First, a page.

Monika Brodka: My 2017 Polish Music Discovery

By Ernest Barteldes

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Brodka (publicity)

Shortly before my last trip to Poland last September (where I attended a wedding and spent a few days exploring Chelm, I had a chat with one of my students and told her how much I admired the work of singers like Anna Maria Jopek and Ania Dąbrowska, and she recommended I check out Monika Brodka, who she described as “really innovative.”

I looked her up and learned that like Dąbrowska, she was an alumna of the popular “Idol” franchise, having won the competition during the 2004 season. She was quickly signed by Sony/BMG and made two very pop-friendly  discs (Album and Moje Piosenki, released in 2004 and 2006) under the production of Bogdan Kondracki (who also produced Dąbrowska’s first three albums).

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“Album” and “Moje Piosenki”

I found both albums at Chelm’s Empik in a two-in-one package labeled “Made in Poland,” apparently part of a series meant to promote the country’s pop-rock artists. Among my favorite tracks from those are a mellow cover of Kris Kristofferson’s “Let Me Make It through the Night” (from “Album) and “Glock” (from “Moje Piosenki”), which showcase her vocal potential and also her ability to make a song her own.

Although very enjoyable, neither album stands out – possibly because of Kondracki’s very mainstream sounding production that made them sound almost undistinguishable from Dąbrowska’s first two discs or anything else he touched during that era. Brodka’s albums were nevertheless well received and are still on regular rotation on Polish radio stations like RMF and Eska.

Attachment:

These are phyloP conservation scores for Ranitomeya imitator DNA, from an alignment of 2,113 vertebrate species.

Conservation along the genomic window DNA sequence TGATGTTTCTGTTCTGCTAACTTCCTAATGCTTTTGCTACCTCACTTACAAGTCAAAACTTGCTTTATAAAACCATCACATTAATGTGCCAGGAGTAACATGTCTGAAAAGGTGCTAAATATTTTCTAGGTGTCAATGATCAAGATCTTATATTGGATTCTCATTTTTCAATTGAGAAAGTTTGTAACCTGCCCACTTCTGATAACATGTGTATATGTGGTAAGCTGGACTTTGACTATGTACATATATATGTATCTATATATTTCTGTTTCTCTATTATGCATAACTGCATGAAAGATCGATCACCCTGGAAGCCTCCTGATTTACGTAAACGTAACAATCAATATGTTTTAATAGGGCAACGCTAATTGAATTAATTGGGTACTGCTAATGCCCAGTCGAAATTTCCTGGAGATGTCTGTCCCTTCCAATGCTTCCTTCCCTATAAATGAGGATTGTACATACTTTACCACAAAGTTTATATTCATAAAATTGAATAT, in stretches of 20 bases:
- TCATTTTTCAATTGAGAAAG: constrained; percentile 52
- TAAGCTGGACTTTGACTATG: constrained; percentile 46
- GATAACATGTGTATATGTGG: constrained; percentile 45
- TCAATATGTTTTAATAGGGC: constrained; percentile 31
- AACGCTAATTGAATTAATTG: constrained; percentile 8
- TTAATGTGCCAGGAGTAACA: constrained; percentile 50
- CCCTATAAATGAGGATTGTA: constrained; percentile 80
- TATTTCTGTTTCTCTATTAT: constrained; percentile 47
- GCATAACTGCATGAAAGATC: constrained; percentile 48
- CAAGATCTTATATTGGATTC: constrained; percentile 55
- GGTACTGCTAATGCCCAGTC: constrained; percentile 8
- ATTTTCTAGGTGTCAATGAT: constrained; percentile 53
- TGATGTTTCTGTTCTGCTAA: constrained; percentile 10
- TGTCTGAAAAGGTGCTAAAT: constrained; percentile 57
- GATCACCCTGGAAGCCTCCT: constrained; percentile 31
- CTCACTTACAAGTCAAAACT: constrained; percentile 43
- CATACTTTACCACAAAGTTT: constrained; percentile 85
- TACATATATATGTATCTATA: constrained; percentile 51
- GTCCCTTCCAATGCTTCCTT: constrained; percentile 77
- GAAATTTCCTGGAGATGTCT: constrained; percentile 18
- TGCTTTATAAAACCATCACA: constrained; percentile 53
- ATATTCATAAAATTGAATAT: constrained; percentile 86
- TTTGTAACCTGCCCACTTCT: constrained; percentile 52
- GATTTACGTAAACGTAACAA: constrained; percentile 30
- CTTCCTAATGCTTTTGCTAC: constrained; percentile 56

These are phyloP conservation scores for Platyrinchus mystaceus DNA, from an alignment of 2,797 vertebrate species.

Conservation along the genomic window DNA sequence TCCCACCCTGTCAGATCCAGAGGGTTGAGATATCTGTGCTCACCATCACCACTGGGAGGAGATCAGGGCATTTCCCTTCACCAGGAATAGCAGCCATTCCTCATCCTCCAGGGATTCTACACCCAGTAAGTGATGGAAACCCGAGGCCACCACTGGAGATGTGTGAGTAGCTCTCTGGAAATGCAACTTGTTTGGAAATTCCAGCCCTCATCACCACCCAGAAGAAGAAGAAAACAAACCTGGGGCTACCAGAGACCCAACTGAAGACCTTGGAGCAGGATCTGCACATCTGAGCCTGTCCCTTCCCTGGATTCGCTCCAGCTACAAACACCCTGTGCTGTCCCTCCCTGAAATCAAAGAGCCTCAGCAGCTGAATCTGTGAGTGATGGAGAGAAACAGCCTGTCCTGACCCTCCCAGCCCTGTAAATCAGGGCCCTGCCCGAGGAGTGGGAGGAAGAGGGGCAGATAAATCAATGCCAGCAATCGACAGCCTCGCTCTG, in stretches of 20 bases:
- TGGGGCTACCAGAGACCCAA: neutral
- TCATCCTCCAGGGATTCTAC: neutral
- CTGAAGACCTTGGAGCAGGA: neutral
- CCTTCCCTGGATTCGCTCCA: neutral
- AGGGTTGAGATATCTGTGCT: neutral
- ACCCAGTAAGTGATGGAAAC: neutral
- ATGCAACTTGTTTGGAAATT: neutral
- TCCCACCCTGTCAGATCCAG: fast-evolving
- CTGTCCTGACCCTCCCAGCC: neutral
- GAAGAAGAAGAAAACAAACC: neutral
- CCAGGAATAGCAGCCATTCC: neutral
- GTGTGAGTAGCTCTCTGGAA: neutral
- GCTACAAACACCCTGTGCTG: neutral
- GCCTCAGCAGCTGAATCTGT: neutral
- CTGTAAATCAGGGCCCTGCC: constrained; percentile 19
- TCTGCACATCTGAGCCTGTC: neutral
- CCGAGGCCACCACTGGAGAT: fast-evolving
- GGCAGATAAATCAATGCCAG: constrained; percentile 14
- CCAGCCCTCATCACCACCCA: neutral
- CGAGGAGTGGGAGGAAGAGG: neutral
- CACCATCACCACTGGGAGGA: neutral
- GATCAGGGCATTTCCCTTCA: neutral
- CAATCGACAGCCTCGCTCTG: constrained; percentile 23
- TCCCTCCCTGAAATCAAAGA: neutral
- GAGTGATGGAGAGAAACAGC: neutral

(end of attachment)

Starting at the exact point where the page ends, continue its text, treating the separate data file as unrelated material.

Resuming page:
Brodka took a considerable break from making studio recordings and re-emerged in 2010 with Granda, (“Brawl”), an 11-song masterpiece which is incredibly different from anything she’d done before, with nods to electronica and jazz without losing touch with a more pop-rock feel. It is quite adventurous and goes into various directions. The title track is a punk-ish rocker with a pounding bass and some extraneous background sounds, while “Saute” seems to revisit the psychedelic era without sounding dated.

In between albums she released the EP LAX” (which is simply a reference to Los Angeles, where the tracks were recorded), which contained “Varsovie,” a haunting English-language ode to her adopted hometown.

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Clashes

2016’s “Clashes” took things to an even more experimental direction – since she is now signed to an independent label, she has more freedom to do what she wants without having to compromise to whatever the suits might want her to do.  I believe that she is aware of the shock value of the music and of course her looks – like performing with a shaved head.

“Clashes” is not easy listening – there are clear influences from Bjὄrk, the post-punk sounds of Patti Smith and others I have not been able to identify – it’s a disc that has to grow on you after repeated hearings.

Check out “Clashes” here

 

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My Polish Music Loot: Anna Maria Jopek, Monika Brodka and… The Beatles

By Ernest Barteldes

 

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Cover art for Brodka’s “Clashes”